Aleppo’s Sheikh Maqsoud neighborhood without fuel, regime tightens noose
Enab Baladi – Khaled al-Jeratli
The Kurdish-dominated Sheikh Maqsoud neighborhood of northern Aleppo city has been witnessing daily “rationing” of electricity since mid-November, which lasted for more than 12 hours due to the regime-imposed siege.
The neighborhood that is controlled by the US-backed Syrian Democratic Forces (SDF) is usually supplied with fuel from the regime-held areas, but the fuel tanks were not monitored by the residents at the checkpoints of the entrances to Sheikh Maqsoud as usual.
The diesel outage caused an almost complete power outage, and the residents of the region depended on “ampere” electricity generators.
Kurdish Hawar Agency, based in northeastern Syria, reported on 27 November that the neighborhoods of Sheikh Maqsoud and Ashrafieh are witnessing a “dark night” with a complete power outage due to the “siege” imposed by the regime forces on the area.
Siege associated with Turkish escalation
The siege of Sheikh Maqsoud neighborhood in Aleppo is not the first of its kind, as the regime forces have always closed their checkpoints around the area, which is considered an extension of the areas of influence of the SDF, in addition to small neighborhoods inside Aleppo city.
Observers say the difference this time is that the siege coincided with a bombing campaign launched by the Turkish army against the SDF in various locations in northern Syria, but Sheikh Maqsoud neighborhood is not included.
Enab Baladi contacted local sources inside Sheikh Maqsoud neighborhood, including Khaled, 21, who withheld his full name for security reasons, said the power outage was caused by the siege and barring fuel entry to the neighborhood, especially since the regime has precedents in this matter.
Khaled added that the Turkish escalation does not target Sheikh Maqsoud neighborhood to be affected, hinting that the crisis is related to the regime itself.
Last April, the Syrian regime forces imposed a siege on Sheikh Maqsoud, banning basic materials entry to the area, including bread.
In retaliation, the SDF imposed a siege on the regime areas in the northeastern city of al-Hasakah (known as the Security Square).
Khaled told Enab Baladi that the movement of entry and exit from the neighborhood has not changed for civilians, and their treatment has not changed, with the exception of occasional thorough inspections.
While the same checkpoints continued to impose royalties on goods entering or leaving the neighborhood, which led to an increase in prices there.
Meanwhile, the owners of the private electricity generators responsible for supplying homes with electricity intended to reduce the daily supply rate to less than half in light of the scarcity of the fuel needed to operate it, according to Khaled.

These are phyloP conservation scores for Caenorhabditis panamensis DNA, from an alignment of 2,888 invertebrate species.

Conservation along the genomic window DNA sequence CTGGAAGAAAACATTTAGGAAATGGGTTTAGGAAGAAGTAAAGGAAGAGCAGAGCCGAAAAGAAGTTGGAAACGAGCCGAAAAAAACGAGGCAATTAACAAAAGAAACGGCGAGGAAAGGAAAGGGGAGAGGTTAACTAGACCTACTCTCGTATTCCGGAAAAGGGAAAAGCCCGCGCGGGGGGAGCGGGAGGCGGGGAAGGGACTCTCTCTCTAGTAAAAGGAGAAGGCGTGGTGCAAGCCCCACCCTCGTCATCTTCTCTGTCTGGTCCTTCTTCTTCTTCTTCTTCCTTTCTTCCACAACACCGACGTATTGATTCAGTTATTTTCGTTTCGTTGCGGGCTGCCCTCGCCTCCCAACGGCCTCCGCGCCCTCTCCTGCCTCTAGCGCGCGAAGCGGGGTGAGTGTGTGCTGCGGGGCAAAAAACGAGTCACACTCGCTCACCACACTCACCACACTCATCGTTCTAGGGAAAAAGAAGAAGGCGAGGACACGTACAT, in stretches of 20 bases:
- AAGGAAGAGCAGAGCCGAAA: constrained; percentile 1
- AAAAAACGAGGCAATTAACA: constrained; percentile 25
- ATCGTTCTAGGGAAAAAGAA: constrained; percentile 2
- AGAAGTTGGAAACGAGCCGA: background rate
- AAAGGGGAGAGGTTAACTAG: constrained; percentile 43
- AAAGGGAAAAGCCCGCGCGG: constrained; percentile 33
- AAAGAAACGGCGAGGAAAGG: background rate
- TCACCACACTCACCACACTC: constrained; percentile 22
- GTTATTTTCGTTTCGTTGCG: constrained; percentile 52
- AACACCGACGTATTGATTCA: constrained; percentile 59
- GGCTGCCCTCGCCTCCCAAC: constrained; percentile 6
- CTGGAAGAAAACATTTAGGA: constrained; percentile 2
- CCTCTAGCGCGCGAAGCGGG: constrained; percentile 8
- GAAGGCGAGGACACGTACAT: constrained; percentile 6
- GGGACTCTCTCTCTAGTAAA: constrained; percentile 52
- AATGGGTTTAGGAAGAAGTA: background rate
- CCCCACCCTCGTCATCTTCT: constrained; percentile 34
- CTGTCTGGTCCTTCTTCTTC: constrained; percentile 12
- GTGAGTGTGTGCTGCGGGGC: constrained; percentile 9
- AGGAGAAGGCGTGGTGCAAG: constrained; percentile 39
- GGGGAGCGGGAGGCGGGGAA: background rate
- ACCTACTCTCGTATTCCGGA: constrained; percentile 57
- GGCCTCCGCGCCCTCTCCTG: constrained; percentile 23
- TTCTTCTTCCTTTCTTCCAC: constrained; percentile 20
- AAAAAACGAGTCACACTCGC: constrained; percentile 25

Neven, a pseudonym for security reasons, told Enab Baladi that electricity is available only at random times during the day.
The young Kurdish woman, who lives in the Sheikh Maqsoud neighborhood, added that the fuel shortage also reflected on heating allocations that have not been distributed yet despite the extreme cold with the onset of winter.
Residents of the area said the rationing is to secure fuel to the main bread bakery in the neighborhood so work is not being halted, in order for the shortage that the neighborhood witnessed at the beginning of this year would not be repeated.
No fuel trucks
Neven told Enab Baladi that she goes to the regime-held areas on an almost daily basis, but there are no fuel tanks or cars parked at the checkpoints.
Usually, queues of cars pile up when the regime checkpoints block commercial traffic in the area, which has happened in previous times.
While the movement of the checkpoints is considered regular, with the state of tight security checks at the checkpoints from time to time, in search of unregistered mobile phones or foreign currencies that residents may carry.
Enab Baladi contacted a worker in the oil sector affiliated with the SDF in al-Hasakah governorate to find out the mechanism of oil reaching its areas of influence in Sheikh Maqsoud neighborhood.
The source told Enab Baladi that the SDF and the Syrian regime rely on the barter mechanism to deliver oil to the security squares controlled by the regime in al-Hasakah and Qamishli and to the Sheikh Maqsoud and Ashrafieh neighborhoods in Aleppo.
On a monthly basis, the SDF brings in about 35 tons of crude oil to the regime-held areas in al-Hasakah and Qamishli, free of charge, while the regime brings the same amount to the Sheikh Maqsoud and Ashrafieh neighborhoods for free as well.
The source attributed the reasons for the lack of convoys of fuel tanks outside Sheikh Maqsoud neighborhood to the fact that the regime did not send them to the area in the first place, and therefore they did not reach the checkpoints. On the other hand, the SDF cut off its supply of crude oil to the security squares in al-Hasakah.
At the beginning of this year, a number of civilians and employees of the Autonomous Administration of North and East Syria (AANES) demonstrated in Aleppo due to the siege imposed by the Fourth Division on their areas.
At the time, the checkpoints of the Fourth Division prevented cars loaded with flour from entering the neighborhood bakeries, despite the living crisis in the area.
Sheikh Maqsoud is the only area under the SDF control in the city of Aleppo after several military campaigns launched by Turkey against the AANES areas, which led to the reduction of its influence to small neighborhoods of Aleppo and a number of villages in the northern countryside.
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